·         “Safety and security” are the most important components to the business

·         Strategic planning is always in reference to the customer, GSS (guest survey satisfaction)

Questions: What types of policies and procedures are most vulnerable to cultural adaptation?

Tan Chuei Yee

·         Marriott has Open Door policy & Guarantee of Fair Treatment. Our employees sometimes will be hesitating to use those approaches since they are afraid of revenge. Sometimes we do receive anonymous letters for complaining. In our mind, it is not suitable to complain to General Managers about his / her superior.

·         We have introduced the Empowerment guidelines to the employees during different training programs. However, the common practice for most of our employees is still to report out and let their superior make decision.

·         Comparing with the first line employees from other countries, our Chinese employees are more conservative and reactive in service job. Overseas management trainees have great service mind and service sense.

Questions: What are the challenges in recruiting, selection, training, compensation and employee engagement?

Gary Gu

·         Young graduates are not willing or interested in working in service industry. They think the service job is lower pay and labor intensive.

·         With the development of 2nd and 3rd tier cities, people are unwilling to relocate and rather, prefer to work in their hometown. Thus the labor supply is shrinking in big cities.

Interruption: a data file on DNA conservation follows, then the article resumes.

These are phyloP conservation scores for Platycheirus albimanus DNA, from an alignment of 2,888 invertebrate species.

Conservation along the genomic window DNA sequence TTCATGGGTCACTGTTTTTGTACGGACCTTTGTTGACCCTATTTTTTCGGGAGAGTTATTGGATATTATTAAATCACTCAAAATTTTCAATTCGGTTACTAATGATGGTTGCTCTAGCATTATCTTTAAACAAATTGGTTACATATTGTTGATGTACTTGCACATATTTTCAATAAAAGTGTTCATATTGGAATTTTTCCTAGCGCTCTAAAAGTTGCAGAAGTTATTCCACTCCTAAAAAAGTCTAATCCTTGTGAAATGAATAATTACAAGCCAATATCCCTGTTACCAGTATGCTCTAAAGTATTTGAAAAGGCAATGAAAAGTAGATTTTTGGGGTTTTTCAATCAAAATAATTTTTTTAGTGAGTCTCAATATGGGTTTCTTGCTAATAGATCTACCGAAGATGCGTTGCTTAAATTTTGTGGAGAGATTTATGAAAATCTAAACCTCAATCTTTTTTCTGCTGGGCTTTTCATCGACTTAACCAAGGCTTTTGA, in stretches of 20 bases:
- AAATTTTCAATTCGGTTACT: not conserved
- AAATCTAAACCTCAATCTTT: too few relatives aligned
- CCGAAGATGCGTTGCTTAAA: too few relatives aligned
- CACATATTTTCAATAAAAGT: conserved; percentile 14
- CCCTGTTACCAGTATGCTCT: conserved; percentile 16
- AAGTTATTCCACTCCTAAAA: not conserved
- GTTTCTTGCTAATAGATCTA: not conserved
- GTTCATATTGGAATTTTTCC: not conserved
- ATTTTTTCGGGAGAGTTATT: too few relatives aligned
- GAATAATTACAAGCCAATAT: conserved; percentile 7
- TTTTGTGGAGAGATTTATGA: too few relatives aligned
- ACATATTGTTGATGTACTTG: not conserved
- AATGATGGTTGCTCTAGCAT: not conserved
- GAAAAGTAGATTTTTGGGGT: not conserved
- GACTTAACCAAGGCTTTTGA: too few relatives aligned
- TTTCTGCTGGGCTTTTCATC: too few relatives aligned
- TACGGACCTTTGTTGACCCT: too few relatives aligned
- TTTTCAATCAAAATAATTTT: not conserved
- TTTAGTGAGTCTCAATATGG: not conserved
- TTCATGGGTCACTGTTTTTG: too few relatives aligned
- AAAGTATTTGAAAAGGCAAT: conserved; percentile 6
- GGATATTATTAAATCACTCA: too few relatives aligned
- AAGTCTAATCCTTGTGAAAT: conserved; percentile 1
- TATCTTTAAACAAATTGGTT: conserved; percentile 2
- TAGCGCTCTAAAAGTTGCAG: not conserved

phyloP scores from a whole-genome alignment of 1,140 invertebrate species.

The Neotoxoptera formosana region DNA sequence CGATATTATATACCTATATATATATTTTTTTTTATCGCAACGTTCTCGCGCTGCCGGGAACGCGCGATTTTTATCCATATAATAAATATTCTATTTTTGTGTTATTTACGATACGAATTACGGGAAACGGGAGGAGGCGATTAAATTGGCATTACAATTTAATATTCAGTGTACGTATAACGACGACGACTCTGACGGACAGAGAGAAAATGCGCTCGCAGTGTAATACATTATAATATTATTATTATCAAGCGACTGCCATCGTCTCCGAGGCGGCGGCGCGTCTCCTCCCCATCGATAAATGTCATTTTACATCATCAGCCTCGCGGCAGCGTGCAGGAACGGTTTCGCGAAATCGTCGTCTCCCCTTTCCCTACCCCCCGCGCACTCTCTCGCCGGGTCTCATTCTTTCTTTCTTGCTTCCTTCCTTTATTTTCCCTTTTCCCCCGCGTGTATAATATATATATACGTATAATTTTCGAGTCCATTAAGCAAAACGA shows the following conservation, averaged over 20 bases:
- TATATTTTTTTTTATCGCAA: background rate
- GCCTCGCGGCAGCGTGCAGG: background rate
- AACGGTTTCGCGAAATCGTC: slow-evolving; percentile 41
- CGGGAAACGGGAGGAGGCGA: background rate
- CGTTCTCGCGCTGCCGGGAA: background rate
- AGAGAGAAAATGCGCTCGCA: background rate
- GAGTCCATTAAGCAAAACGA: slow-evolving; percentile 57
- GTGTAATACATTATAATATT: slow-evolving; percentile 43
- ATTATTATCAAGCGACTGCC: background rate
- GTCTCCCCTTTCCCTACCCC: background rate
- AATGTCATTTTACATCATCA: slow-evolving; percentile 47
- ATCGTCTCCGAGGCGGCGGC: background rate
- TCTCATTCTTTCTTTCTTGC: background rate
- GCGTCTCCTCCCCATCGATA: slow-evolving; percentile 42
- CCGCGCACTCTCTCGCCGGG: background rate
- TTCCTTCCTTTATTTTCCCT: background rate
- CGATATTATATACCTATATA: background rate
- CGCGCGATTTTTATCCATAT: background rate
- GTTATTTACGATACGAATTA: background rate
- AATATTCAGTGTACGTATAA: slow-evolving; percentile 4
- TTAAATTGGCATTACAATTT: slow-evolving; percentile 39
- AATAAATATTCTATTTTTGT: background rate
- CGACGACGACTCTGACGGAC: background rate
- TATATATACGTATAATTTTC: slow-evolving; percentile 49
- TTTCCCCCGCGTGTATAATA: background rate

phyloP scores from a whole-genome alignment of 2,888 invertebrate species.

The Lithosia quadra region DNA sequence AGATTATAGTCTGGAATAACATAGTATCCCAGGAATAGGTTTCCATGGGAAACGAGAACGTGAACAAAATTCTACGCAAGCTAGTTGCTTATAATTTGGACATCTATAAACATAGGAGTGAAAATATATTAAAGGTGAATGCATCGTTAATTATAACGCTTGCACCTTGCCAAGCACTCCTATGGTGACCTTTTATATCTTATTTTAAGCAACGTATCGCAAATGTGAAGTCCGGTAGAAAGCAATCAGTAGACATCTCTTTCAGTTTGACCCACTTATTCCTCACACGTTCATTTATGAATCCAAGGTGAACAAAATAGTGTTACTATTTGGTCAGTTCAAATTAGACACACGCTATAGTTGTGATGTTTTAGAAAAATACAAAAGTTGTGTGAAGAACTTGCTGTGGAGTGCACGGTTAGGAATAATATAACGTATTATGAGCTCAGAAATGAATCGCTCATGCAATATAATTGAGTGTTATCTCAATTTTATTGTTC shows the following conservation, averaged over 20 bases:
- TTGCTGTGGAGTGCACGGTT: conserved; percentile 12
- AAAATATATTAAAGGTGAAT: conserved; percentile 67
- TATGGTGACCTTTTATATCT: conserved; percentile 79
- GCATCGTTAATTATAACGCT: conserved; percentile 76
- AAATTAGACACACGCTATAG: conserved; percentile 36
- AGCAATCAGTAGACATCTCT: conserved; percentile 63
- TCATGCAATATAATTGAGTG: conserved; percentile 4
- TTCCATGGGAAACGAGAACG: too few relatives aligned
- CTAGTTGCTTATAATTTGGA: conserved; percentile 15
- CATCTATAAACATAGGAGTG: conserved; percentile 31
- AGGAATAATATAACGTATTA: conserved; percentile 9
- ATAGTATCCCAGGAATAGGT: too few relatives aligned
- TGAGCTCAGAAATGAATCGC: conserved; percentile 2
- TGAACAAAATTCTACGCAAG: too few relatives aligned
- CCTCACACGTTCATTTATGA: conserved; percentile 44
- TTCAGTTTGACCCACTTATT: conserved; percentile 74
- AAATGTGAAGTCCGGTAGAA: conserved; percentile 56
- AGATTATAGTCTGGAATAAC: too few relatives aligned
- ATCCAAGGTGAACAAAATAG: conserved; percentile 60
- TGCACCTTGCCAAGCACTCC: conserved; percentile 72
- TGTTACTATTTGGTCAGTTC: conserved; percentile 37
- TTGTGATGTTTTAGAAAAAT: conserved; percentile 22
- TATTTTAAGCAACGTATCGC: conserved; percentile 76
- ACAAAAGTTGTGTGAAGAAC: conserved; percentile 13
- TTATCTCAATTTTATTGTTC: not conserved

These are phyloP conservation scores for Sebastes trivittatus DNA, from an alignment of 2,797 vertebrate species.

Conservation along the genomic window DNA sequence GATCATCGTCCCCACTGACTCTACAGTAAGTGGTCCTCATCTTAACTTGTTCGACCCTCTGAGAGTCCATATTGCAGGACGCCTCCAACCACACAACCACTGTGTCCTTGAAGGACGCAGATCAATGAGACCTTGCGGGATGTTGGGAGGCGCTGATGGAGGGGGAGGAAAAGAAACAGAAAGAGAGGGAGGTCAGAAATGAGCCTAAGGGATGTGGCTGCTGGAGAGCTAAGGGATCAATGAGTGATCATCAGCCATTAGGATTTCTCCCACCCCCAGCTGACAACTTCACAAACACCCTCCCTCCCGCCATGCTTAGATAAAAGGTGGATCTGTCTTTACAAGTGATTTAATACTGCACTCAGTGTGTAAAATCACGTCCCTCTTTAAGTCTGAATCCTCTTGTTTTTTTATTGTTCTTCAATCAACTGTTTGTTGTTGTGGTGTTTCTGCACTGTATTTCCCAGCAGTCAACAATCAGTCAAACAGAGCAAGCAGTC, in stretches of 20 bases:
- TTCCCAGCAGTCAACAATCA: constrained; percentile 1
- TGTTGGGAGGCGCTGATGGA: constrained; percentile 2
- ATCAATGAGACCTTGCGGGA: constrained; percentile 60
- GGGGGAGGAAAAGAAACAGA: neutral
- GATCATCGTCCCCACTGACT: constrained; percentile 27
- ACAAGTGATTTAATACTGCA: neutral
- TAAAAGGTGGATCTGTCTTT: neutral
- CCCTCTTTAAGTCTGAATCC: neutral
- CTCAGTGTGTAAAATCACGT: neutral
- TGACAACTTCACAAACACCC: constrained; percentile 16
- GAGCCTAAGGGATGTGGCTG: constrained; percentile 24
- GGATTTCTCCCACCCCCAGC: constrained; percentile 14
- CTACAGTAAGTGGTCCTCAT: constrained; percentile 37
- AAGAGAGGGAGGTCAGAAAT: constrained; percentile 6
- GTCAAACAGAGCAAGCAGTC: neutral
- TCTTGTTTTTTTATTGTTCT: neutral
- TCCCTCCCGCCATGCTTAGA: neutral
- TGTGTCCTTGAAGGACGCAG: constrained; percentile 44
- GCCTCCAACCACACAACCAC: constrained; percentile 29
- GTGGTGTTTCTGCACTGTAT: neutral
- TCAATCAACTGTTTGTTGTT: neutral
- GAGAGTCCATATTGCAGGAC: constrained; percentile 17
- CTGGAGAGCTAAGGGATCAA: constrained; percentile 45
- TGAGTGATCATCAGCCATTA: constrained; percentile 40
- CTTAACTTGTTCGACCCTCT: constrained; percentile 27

·         Competition is intense. There are continuously new hotels opening and the requirement from 4 or 5 star hotels are higher but the pay is not attractive.

·         China has adopted one child policy in later 70s. Nowadays 6-pocket child is now coming out of campus and looking for job. They are talented, aggressive, open-minded, open for communication, and trendy. However, they also don’t like hard working. They have higher expectation. They are not hands on and rather, self –centered and not a good team player. So the department heads or senior leaders need to look at each individual and set up career path for them, share the success stories with them, be patient and be their good mentor and friends.

·         When doing the campus recruitment, we have to make a comprehensive and beautiful PowerPoint Presentation or even bring in IPAD (trendy facilities) to make our presentation more vivid.

·         Communication via social media, like Marriott Careers Blog and Ren Ren game are our talent acquisition strategies for young generations.

·         We have culture diversity training in place for those overseas employees, which will be delivered in classroom by training manager. In addition, we have on our company website self-learning web based culture adaption training and can be accessed by our employees.

·         The business, which is owned by the government, is run by team values

Questions: Do you find that the cultural values of your Chinese workforces require different kinds of human development programs?

Violet Wu

·         We have various development programs in place, for example for supervisory position, we have Management Candidacy Review Board policy, which encourages our supervisors to self nominated to be further developed to future managers. But there is always assumption for the supervisors who are endorsed in this program that they will become managers very soon. Therefore, we need to involve mentorship and career talks in the process to help them set the right expectation.